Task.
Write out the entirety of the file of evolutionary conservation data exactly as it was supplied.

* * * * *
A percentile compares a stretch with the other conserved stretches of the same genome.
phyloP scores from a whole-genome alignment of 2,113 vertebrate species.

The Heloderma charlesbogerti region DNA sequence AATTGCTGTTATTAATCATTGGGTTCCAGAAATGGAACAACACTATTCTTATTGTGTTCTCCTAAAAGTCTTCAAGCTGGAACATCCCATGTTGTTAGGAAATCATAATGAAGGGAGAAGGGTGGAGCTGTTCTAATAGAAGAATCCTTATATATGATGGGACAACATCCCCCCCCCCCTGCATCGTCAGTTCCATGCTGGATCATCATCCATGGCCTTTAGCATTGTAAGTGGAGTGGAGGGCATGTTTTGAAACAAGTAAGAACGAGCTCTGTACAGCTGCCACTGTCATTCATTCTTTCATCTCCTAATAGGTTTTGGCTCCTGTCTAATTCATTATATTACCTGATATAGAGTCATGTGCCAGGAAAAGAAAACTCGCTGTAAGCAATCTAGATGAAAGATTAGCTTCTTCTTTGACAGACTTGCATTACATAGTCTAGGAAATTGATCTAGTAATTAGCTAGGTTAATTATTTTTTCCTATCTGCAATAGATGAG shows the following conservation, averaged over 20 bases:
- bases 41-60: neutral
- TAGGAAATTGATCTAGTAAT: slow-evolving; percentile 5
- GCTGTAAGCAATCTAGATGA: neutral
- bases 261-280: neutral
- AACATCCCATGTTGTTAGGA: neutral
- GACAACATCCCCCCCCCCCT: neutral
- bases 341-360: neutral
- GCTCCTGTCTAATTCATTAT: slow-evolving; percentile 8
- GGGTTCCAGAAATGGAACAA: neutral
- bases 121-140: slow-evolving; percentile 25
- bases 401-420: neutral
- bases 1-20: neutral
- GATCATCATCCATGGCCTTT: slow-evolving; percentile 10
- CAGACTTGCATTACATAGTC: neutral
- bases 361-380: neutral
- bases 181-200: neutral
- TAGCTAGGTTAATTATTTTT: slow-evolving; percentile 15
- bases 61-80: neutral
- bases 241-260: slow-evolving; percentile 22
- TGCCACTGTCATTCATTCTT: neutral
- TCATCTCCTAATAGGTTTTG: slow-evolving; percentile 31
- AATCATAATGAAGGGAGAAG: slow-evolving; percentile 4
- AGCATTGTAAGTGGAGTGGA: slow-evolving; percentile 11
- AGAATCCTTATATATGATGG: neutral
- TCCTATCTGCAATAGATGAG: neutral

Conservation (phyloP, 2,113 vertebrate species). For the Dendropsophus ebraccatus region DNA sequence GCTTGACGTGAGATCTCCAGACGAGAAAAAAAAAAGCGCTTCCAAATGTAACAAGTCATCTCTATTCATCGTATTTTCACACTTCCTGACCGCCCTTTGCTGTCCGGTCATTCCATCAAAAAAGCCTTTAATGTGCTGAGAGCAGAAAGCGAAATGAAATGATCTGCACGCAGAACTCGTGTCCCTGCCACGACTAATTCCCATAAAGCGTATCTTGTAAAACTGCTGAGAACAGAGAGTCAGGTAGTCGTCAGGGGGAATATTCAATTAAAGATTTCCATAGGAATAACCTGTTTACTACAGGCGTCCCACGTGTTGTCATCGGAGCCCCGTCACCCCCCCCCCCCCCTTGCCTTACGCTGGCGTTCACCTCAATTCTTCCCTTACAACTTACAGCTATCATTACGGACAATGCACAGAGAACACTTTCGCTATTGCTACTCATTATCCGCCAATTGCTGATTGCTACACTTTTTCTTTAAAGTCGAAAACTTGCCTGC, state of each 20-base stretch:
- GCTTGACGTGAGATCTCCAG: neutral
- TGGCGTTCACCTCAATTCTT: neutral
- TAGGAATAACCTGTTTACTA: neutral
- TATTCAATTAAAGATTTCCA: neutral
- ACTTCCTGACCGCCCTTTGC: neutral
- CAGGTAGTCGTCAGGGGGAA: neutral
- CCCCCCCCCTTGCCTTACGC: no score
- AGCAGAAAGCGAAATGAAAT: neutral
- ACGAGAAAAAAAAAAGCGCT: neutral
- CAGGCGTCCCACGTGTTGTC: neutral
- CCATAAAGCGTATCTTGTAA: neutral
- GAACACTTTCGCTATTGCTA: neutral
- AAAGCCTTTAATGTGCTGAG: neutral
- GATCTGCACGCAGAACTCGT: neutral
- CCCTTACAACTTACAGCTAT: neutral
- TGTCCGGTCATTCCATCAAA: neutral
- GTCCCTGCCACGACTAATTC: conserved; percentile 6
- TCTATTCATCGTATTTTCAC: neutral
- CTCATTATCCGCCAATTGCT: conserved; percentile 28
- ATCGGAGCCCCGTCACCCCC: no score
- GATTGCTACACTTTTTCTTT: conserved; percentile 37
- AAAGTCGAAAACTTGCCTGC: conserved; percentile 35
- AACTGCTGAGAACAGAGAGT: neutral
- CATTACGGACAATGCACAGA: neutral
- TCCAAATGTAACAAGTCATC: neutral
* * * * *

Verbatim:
A percentile compares a stretch with the other conserved stretches of the same genome.
phyloP scores from a whole-genome alignment of 2,113 vertebrate species.

The Heloderma charlesbogerti region DNA sequence AATTGCTGTTATTAATCATTGGGTTCCAGAAATGGAACAACACTATTCTTATTGTGTTCTCCTAAAAGTCTTCAAGCTGGAACATCCCATGTTGTTAGGAAATCATAATGAAGGGAGAAGGGTGGAGCTGTTCTAATAGAAGAATCCTTATATATGATGGGACAACATCCCCCCCCCCCTGCATCGTCAGTTCCATGCTGGATCATCATCCATGGCCTTTAGCATTGTAAGTGGAGTGGAGGGCATGTTTTGAAACAAGTAAGAACGAGCTCTGTACAGCTGCCACTGTCATTCATTCTTTCATCTCCTAATAGGTTTTGGCTCCTGTCTAATTCATTATATTACCTGATATAGAGTCATGTGCCAGGAAAAGAAAACTCGCTGTAAGCAATCTAGATGAAAGATTAGCTTCTTCTTTGACAGACTTGCATTACATAGTCTAGGAAATTGATCTAGTAATTAGCTAGGTTAATTATTTTTTCCTATCTGCAATAGATGAG shows the following conservation, averaged over 20 bases:
- bases 41-60: neutral
- TAGGAAATTGATCTAGTAAT: slow-evolving; percentile 5
- GCTGTAAGCAATCTAGATGA: neutral
- bases 261-280: neutral
- AACATCCCATGTTGTTAGGA: neutral
- GACAACATCCCCCCCCCCCT: neutral
- bases 341-360: neutral
- GCTCCTGTCTAATTCATTAT: slow-evolving; percentile 8
- GGGTTCCAGAAATGGAACAA: neutral
- bases 121-140: slow-evolving; percentile 25
- bases 401-420: neutral
- bases 1-20: neutral
- GATCATCATCCATGGCCTTT: slow-evolving; percentile 10
- CAGACTTGCATTACATAGTC: neutral
- bases 361-380: neutral
- bases 181-200: neutral
- TAGCTAGGTTAATTATTTTT: slow-evolving; percentile 15
- bases 61-80: neutral
- bases 241-260: slow-evolving; percentile 22
- TGCCACTGTCATTCATTCTT: neutral
- TCATCTCCTAATAGGTTTTG: slow-evolving; percentile 31
- AATCATAATGAAGGGAGAAG: slow-evolving; percentile 4
- AGCATTGTAAGTGGAGTGGA: slow-evolving; percentile 11
- AGAATCCTTATATATGATGG: neutral
- TCCTATCTGCAATAGATGAG: neutral

Conservation (phyloP, 2,113 vertebrate species). For the Dendropsophus ebraccatus region DNA sequence GCTTGACGTGAGATCTCCAGACGAGAAAAAAAAAAGCGCTTCCAAATGTAACAAGTCATCTCTATTCATCGTATTTTCACACTTCCTGACCGCCCTTTGCTGTCCGGTCATTCCATCAAAAAAGCCTTTAATGTGCTGAGAGCAGAAAGCGAAATGAAATGATCTGCACGCAGAACTCGTGTCCCTGCCACGACTAATTCCCATAAAGCGTATCTTGTAAAACTGCTGAGAACAGAGAGTCAGGTAGTCGTCAGGGGGAATATTCAATTAAAGATTTCCATAGGAATAACCTGTTTACTACAGGCGTCCCACGTGTTGTCATCGGAGCCCCGTCACCCCCCCCCCCCCCTTGCCTTACGCTGGCGTTCACCTCAATTCTTCCCTTACAACTTACAGCTATCATTACGGACAATGCACAGAGAACACTTTCGCTATTGCTACTCATTATCCGCCAATTGCTGATTGCTACACTTTTTCTTTAAAGTCGAAAACTTGCCTGC, state of each 20-base stretch:
- GCTTGACGTGAGATCTCCAG: neutral
- TGGCGTTCACCTCAATTCTT: neutral
- TAGGAATAACCTGTTTACTA: neutral
- TATTCAATTAAAGATTTCCA: neutral
- ACTTCCTGACCGCCCTTTGC: neutral
- CAGGTAGTCGTCAGGGGGAA: neutral
- CCCCCCCCCTTGCCTTACGC: no score
- AGCAGAAAGCGAAATGAAAT: neutral
- ACGAGAAAAAAAAAAGCGCT: neutral
- CAGGCGTCCCACGTGTTGTC: neutral
- CCATAAAGCGTATCTTGTAA: neutral
- GAACACTTTCGCTATTGCTA: neutral
- AAAGCCTTTAATGTGCTGAG: neutral
- GATCTGCACGCAGAACTCGT: neutral
- CCCTTACAACTTACAGCTAT: neutral
- TGTCCGGTCATTCCATCAAA: neutral
- GTCCCTGCCACGACTAATTC: conserved; percentile 6
- TCTATTCATCGTATTTTCAC: neutral
- CTCATTATCCGCCAATTGCT: conserved; percentile 28
- ATCGGAGCCCCGTCACCCCC: no score
- GATTGCTACACTTTTTCTTT: conserved; percentile 37
- AAAGTCGAAAACTTGCCTGC: conserved; percentile 35
- AACTGCTGAGAACAGAGAGT: neutral
- CATTACGGACAATGCACAGA: neutral
- TCCAAATGTAACAAGTCATC: neutral